You have asked for a formal opinion from the Professional Guidance Committee regarding your ethical obligations to file a summons to toll the statute of limitations in a personal injury matter where you cannot locate your client. For the reasons that follow, the Committee holds that Rule 1.3 of the Rules of Professional Conduct requires that you file the summons to toll the statute while you continue in your efforts to locate your client.
Your client is a plaintiff who was involved in a personal injury action wherein the cause of action arose on July 3, 1992. Your last contact with your client was sometime in December 1993 or January 1994 at which time you advised your client in a telephone conversation that the third party carrier was denying the client's claim and that it would be necessary to institute suit on the client's behalf. At that time, you suggested to the client that he schedule an appointment to meet with you to discuss the case further and to sign the appropriate verification to attach to plaintiff's complaint. Since that time you have not seen nor heard from the client despite attempts at communication via letter and telephone. The last letters were returned marked "attempted not known", "return to sender", "no such person lives here." You also state that you have written to two other individuals involved in the accident, also without success. Your contacts with the postal service to obtain a forwarding address for the client have also, to date, been unsuccessful. You have also hired an investigator to attempt to locate your client.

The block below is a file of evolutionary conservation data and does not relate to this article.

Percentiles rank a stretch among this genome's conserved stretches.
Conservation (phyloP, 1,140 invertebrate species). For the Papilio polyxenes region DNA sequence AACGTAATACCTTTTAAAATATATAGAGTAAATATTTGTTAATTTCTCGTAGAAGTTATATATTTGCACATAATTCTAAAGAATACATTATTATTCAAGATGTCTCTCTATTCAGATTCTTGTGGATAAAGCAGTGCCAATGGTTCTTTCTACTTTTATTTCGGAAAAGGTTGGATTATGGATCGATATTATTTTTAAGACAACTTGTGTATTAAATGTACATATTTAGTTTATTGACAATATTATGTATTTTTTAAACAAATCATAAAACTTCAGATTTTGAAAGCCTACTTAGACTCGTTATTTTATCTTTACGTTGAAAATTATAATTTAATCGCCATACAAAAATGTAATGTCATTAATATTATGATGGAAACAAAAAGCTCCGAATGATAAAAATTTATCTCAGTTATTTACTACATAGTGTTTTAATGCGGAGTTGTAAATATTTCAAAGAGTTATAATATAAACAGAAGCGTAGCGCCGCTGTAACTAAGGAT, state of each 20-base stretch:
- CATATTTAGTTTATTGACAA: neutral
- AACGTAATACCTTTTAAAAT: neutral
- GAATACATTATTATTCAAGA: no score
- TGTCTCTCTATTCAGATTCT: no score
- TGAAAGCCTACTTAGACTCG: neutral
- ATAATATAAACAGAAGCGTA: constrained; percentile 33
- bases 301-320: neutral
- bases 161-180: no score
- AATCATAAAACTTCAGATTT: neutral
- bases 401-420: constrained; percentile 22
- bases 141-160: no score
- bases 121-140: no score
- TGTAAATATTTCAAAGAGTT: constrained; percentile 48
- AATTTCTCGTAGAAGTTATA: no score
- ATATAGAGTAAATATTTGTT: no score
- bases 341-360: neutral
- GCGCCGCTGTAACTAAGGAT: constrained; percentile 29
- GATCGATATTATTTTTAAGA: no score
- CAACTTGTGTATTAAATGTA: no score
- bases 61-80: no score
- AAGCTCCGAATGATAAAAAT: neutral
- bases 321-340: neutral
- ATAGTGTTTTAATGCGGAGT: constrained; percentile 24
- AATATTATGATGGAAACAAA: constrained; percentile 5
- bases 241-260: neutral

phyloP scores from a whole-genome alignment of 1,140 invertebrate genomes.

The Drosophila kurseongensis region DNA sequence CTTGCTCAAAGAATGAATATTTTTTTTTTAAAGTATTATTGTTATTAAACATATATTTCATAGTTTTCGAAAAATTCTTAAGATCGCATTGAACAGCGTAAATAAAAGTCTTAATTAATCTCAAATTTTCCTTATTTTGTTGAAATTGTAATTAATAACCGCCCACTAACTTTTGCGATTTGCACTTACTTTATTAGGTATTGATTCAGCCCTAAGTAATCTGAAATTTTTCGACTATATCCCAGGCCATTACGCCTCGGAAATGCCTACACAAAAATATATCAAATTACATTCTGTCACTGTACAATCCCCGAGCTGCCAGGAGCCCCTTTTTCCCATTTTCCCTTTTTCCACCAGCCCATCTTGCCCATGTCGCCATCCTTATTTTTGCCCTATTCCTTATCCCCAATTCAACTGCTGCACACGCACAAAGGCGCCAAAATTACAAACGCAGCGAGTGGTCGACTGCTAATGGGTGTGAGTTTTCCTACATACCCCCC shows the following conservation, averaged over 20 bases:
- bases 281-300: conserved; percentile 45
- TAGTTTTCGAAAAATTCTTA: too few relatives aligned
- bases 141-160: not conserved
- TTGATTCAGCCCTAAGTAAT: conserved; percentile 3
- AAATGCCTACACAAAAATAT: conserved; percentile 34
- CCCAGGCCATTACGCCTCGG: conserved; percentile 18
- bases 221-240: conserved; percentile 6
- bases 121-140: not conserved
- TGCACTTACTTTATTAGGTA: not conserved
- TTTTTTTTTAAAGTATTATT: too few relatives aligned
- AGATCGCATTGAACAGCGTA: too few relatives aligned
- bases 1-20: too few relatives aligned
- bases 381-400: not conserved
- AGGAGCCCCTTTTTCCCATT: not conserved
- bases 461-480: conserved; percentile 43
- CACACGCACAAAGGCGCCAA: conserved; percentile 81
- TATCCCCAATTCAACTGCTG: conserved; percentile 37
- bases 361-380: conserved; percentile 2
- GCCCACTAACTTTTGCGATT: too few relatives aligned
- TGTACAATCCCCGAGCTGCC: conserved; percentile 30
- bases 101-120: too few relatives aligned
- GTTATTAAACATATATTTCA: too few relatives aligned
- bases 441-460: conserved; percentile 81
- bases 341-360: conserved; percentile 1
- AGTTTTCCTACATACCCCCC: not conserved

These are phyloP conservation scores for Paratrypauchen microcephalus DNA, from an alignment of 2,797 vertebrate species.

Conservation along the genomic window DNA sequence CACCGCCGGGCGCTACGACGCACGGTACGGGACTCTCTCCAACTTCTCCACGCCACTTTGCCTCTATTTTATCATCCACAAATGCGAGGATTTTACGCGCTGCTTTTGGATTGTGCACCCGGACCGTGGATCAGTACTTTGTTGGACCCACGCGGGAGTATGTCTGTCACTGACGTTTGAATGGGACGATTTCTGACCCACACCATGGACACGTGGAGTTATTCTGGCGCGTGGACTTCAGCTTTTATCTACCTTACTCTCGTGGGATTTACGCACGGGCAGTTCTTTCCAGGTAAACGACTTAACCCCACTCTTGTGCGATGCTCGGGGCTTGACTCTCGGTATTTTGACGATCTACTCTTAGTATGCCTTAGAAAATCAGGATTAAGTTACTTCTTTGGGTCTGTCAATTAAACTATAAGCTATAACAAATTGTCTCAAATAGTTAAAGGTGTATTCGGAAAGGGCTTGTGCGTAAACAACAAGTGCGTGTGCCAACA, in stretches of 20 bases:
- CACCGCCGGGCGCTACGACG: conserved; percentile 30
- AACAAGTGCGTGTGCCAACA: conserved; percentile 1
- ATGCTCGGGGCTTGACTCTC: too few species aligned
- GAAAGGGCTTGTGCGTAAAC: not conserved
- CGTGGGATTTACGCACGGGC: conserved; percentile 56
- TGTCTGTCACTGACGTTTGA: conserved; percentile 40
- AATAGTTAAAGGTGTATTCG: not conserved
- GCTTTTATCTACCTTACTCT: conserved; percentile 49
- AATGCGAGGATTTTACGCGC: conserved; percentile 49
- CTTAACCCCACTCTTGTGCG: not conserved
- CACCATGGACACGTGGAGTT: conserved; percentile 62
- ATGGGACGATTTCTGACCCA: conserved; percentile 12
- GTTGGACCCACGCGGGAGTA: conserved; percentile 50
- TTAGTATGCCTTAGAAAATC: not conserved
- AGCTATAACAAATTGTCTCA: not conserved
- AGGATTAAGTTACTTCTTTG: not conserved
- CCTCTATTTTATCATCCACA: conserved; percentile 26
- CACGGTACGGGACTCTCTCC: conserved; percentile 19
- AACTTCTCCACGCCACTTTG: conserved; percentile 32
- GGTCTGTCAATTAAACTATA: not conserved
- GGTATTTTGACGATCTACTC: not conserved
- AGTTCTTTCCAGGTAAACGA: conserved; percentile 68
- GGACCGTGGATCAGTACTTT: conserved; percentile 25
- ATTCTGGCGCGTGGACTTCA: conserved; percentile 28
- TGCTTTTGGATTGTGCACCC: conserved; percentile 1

Your inquiry to this committee involves what further obligations you have to your client assuming the investigator is unsuccessful in locating the client.
Rule 1.3 of the Rules of Professional Conduct, "Diligence" provides guidance. It states "A lawyer shall act with reasonable diligence and promptness in representing a client." You are required to act with "reasonable diligence" in your representation of your client. Under the circumstances the committee holds that filing a summons to toll the Statute of Limitations would be required of the reasonably prudent and competent lawyer. The comment to Rule 1.3 notes that:
A lawyer should pursue a matter on behalf of a client despite opposition, obstruction or personal inconvenience to the lawyer...A lawyer should act with commitment and dedication to the interests of the client and with zeal in advocacy upon the client's behalf.
While efforts to locate the client continue, reasonable diligence requires the filing of the summons. You further ask for guidance regarding your ethical obligations, assuming you file the summons, when a rule to file a complaint is served. It is the position of the committee that you request an extension of time from opposing counsel at that time. When all possible extensions of time have been exhausted, the committee's position is that it would be appropriate at that time to ask for leave of court to withdraw pursuant to Rule 1.16 "Declining or Terminating Representation." The pertinent provision of the Rule would be Rule 1.16 (b)(5) and (6) which provide:
(b) Except as stated in paragraph (c), a lawyer may withdraw from representing a client if withdrawal can be accomplished without material adverse effect on the interests of the client, or if:
(5) the representation will result in an unreasonable financial burden on the lawyer or has been rendered unreasonably difficult by the client;
(6) other good cause for withdrawal exists.